Aminocyanine Molecules

News Excerpt:

Scientists have identified a novel method to eliminate cancer cells using aminocyanine molecules.

About Aminocyanine molecules:

  • These molecules can break apart cancer cell membranes when stimulated by near-infrared light.
  • It is commonly used as a synthetic dye in bioimaging.
  • It demonstrates over a million times faster mechanical motion than its predecessors.
  • The use of near-infrared light holds significant importance, as it facilitates deeper penetration into the body.
  • This breakthrough could potentially revolutionise the treatment of cancers in bones and organs, eliminating the need for invasive surgeries.

How does it work on cancer cells?

  • As these molecules move, the electrons within them form plasmons, collective vibrating entities that induce movement throughout the entire molecule.
  • The plasmons, resembling molecular arms, connect with cancer cell membranes and, through vibrational movements, dismantle them.

Cancer cells are different to normal cells in various ways:

  • Cancer cells don't stop growing and dividing:
    • Unlike normal cells, cancer cells don't stop growing and dividing when there are enough of them. So, the cells keep doubling, forming a lump (tumour) that grows in size.

  • Cancer cells ignore signals from other cells:
    • Cells send chemical signals to each other all the time. Normal cells obey signals.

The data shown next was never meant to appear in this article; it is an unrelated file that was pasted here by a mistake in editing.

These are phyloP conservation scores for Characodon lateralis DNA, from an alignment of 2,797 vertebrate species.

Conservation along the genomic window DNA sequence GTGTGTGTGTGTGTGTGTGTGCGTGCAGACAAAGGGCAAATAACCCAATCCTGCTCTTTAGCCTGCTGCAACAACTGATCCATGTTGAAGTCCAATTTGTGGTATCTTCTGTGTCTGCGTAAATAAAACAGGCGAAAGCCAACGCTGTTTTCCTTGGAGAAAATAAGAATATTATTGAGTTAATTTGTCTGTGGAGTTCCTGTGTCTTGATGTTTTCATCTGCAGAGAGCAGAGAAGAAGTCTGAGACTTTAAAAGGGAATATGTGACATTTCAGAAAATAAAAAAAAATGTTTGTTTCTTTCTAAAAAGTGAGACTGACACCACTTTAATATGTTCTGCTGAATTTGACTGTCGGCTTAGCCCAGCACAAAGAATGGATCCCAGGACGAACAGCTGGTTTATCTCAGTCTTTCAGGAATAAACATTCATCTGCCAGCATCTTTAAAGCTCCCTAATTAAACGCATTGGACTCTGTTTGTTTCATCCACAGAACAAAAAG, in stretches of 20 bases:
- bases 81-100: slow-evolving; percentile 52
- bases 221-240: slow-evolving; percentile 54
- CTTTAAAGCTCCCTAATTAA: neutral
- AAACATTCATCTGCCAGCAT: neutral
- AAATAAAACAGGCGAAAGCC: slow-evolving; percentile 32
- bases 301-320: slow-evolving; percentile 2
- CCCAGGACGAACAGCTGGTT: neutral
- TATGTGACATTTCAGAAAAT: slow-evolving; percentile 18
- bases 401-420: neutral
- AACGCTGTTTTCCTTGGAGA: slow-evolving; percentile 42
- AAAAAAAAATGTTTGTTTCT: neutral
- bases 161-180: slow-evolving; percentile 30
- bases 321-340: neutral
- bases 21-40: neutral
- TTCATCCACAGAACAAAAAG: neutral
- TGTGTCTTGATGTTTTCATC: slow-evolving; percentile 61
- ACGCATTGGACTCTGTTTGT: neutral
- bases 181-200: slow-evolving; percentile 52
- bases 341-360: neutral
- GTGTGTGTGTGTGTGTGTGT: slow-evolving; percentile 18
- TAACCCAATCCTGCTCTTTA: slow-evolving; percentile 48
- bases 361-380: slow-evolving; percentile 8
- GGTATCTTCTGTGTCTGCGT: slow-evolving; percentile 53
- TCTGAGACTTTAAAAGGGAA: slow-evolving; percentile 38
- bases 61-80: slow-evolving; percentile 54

• But something in cancer cells stops the normal signalling system from working. 
  • Cancer cells don't stick together:
    • Cancer cells can lose the molecules on their surface that keep normal cells in the right place. So they can break away from their neighbours.
  • Cancer cells don't specialise:
    • Unlike healthy cells, cancer cells don't carry on maturing or become so specialised. 
    • Cells mature to carry out their function in the body. This maturing process is called differentiation.
  • Cancer cells don't repair themselves or die:
    • Normal cells can repair themselves if their genes become damaged. This is known as DNA repair.
    • In cancer cells, the molecules that decide whether a cell should repair itself are faulty. 
      • For example, a protein called p53 usually checks if the cell can repair its genes or if it should die. 
      • However, many cancers have a faulty version of p53, so they don't repair themselves properly.
  • Cancer cells look different:
    • are different sizes and some may be larger than normal while others are smaller
    • often have an abnormal shape
    • often have a nucleus (control centre) that looks abnormal.

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